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C Adams
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@ Blissex "ignoring the money metric means that you want someone else to pay." Not sure I follow. If payment is made via money then that is not ignoring the money metric, i.e. money as a measure of value. Do we want someone to do the project and is someone willing and able to do it? If, yes, then money is not (or at least does not need to be) the constraint. It is a mechanism to facilitate the project. If we want universal healthcare, money is not the constraint, the constraint is the ability of society to train and sustain (feed and house) the required expertise.
Toggle Commented May 19, 2018 on On neoliberalism at Stumbling and Mumbling
@Blissex "There have been a few books arguing that "the market", being omniscient, all powerful, and just in judging everybody and giving them exactly what they deserve, has replaced God...." But the market is the creation of man. It has no power, no judgement, other than that bestowed on it by us. My problem with neoliberalism is the belief that decisions can be made on the basis of a money metric whereas we know that money is not necessarily a good measure of value.
Toggle Commented May 17, 2018 on On neoliberalism at Stumbling and Mumbling
I agree with your points here and would add that equality of power = democracy without bias towards particular interest groups. Also I would not read much into the Heritage Foundation's freedom index as it gives a higher spend and tax score to the small state of say Afghanistan than the better organised larger state of the countries like Sweden.
Toggle Commented Jun 22, 2017 on Free markets need equality at Stumbling and Mumbling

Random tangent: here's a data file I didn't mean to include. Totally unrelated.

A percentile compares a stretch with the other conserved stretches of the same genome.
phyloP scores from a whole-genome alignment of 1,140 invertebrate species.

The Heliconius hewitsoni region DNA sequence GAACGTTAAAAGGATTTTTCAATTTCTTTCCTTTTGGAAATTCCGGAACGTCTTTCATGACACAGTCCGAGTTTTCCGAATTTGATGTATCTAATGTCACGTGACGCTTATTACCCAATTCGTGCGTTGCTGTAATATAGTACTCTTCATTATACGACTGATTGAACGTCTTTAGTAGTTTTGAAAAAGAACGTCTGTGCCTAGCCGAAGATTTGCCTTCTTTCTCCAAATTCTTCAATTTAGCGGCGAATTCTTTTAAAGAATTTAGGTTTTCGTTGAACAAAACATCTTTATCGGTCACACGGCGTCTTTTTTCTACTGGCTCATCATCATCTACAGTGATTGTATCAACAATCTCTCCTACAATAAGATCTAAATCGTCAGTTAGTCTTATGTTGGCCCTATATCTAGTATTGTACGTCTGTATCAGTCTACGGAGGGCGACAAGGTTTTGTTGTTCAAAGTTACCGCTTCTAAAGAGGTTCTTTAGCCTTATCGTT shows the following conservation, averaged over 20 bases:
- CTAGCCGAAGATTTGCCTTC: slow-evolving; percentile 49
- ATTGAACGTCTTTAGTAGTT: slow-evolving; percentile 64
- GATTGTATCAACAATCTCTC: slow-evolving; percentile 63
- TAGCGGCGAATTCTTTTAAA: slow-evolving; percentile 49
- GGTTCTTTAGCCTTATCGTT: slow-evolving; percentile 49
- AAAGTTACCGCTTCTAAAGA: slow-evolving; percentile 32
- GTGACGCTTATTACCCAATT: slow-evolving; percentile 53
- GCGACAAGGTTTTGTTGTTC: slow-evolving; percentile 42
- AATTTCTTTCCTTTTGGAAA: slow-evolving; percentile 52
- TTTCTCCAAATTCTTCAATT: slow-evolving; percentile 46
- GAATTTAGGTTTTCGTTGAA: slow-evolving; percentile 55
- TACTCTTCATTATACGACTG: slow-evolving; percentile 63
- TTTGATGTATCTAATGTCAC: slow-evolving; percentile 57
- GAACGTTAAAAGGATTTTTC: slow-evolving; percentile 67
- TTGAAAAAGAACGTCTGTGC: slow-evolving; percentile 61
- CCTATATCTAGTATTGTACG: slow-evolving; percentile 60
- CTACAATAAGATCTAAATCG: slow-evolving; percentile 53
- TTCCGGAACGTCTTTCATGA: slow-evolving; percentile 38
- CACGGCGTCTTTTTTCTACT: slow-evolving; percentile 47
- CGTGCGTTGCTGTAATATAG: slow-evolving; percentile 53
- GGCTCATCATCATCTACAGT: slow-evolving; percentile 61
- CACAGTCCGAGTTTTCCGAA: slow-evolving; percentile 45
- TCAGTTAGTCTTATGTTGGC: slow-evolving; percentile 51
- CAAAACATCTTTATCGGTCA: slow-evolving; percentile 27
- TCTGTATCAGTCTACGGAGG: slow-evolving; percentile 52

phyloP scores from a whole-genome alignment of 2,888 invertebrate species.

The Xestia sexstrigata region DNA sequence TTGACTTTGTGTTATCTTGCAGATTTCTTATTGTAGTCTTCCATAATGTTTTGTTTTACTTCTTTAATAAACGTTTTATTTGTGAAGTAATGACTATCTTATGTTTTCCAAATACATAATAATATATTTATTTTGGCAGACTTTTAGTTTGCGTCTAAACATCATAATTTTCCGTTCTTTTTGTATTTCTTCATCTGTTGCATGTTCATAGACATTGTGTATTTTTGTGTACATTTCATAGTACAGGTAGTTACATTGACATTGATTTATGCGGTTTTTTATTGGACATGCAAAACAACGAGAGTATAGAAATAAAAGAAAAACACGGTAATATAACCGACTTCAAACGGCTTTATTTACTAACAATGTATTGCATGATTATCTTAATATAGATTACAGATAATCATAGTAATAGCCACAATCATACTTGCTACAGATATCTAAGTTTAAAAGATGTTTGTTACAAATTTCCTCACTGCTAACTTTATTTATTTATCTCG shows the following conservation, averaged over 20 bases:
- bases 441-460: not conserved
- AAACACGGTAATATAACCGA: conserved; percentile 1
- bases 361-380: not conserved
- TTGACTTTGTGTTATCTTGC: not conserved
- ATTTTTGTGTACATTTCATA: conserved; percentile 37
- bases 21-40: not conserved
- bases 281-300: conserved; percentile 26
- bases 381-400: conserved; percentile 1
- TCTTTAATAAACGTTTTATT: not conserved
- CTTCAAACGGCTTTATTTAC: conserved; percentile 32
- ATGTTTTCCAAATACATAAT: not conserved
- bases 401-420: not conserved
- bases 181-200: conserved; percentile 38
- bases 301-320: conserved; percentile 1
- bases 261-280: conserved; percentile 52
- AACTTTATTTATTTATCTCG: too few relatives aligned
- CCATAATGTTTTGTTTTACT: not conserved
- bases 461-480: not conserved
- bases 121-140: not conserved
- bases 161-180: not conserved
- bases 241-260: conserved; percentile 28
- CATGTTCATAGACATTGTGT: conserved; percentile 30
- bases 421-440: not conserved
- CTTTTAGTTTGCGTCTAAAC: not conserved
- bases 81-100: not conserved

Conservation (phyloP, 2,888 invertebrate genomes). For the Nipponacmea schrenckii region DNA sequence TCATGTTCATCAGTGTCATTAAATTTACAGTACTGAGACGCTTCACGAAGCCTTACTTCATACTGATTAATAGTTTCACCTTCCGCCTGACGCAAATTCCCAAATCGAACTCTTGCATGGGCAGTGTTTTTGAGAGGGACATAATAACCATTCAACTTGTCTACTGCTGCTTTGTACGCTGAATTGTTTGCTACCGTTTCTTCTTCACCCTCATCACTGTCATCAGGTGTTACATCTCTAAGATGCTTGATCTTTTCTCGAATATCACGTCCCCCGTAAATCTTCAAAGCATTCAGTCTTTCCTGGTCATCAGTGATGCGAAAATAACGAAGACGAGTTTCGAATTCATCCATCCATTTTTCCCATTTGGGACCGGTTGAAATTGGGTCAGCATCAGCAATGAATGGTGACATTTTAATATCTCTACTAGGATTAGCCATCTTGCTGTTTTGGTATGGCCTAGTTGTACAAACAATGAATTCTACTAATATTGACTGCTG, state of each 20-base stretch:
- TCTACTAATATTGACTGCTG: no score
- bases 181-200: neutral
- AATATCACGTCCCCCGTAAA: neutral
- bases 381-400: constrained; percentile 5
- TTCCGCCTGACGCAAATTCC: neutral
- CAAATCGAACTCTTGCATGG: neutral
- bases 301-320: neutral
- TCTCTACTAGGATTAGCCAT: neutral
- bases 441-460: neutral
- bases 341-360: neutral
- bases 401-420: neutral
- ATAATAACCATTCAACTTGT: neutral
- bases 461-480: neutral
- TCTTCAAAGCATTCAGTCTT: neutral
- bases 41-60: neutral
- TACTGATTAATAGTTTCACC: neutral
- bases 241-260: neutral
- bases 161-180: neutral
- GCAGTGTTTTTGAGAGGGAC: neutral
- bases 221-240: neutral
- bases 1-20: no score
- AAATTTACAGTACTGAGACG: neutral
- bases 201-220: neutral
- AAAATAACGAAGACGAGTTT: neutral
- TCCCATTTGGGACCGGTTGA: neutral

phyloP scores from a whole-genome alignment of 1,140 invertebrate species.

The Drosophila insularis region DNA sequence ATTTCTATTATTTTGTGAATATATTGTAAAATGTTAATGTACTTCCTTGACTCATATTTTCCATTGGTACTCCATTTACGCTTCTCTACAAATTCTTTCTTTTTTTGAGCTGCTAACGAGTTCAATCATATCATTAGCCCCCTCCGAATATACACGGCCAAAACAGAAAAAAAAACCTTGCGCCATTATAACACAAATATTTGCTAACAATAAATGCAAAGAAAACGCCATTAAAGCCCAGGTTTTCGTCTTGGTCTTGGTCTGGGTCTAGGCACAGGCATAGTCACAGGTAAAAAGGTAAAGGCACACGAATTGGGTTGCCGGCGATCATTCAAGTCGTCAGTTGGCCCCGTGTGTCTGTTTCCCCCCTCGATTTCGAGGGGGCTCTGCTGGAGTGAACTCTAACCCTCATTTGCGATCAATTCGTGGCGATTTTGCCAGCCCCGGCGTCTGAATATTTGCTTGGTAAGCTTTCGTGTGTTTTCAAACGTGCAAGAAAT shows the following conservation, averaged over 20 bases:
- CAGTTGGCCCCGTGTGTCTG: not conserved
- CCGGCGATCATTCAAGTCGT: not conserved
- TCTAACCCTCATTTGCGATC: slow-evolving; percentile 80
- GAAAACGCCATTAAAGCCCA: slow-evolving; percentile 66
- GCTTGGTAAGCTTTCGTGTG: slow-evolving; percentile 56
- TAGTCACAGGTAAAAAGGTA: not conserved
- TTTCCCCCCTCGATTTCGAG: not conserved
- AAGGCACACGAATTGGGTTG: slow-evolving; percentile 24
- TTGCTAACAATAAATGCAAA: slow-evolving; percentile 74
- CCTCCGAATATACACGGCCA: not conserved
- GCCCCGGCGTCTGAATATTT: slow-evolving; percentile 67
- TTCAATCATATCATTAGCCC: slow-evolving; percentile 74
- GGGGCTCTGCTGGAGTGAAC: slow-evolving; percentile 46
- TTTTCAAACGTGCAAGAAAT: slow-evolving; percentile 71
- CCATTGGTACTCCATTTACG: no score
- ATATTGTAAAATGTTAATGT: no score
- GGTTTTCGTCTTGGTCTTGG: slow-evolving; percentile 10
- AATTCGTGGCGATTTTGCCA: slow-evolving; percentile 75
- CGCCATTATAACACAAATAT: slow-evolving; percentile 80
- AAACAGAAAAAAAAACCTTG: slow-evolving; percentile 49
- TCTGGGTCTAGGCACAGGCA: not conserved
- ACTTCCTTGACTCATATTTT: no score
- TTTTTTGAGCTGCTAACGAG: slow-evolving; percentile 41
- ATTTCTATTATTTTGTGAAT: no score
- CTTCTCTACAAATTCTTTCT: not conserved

@nicholas: The evidence is that QE has not worked. You can flood the market with cheap money but if there are no borrowers in the private sector it just sits there. The government is the borrower of last resort. It worked for Roosevelt and could work again as long as you invest in something with long term sustainability.
Toggle Commented May 31, 2017 on Unsayable truths at Stumbling and Mumbling
@nicholas: both Wren-Lewis and Chris should be advocating that the Bank of England adopts a more expansionary monetary policy. But they don't. In their defence, I believe they have been pretty clear that interest rates are at the zero lower bound and so monetary policy is out of amo. The problem is not money supply, the problem is no borrowers. See Richard Koo
Toggle Commented May 31, 2017 on Unsayable truths at Stumbling and Mumbling
@Jim Income share of the 1% rose dramatically during the Blair era. This is an instability that is not sustainable. The end game is either an economic or political crisis, and we saw both. Economists like to talk about equilibrium but without redistribution there is no stable equilibrium.
Toggle Commented May 18, 2017 on Top taxes & growth at Stumbling and Mumbling
@derrida derider: On point 2 are you talking top 10% or 1%? How do you explain falling income share of 1% and high growth between '45 and '75?
Toggle Commented May 18, 2017 on Top taxes & growth at Stumbling and Mumbling
Re: MMT fears. Compare an overshoot on government spending (fiscal policy mismanagement), to overshoot on bank lending (monetary policy mismanagement): Do economies recover more quickly from inflation or a private debt overhang? What are distributional effects? Does fiscal mismanagement mainly hurt the rich, whereas monetary mismanagement followed by austerity mainly hurt the poor? What are the longer term implications for inequality, economic and political stability? Are the answers more a question of political choice then economic certainties?
Toggle Commented May 11, 2017 on The "fully costed" fallacy at Stumbling and Mumbling
Would it be better to say that John Landon-Lane and Peter Robertson find that similar countries with similar policies have similar growth rates? To suggest that government policy does not have a dramatic effect on growth is crazy. Take North and South Korea. Also small changes can have a big impact over the longer term. I would argue that government policy is very significant.
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Mar 10, 2017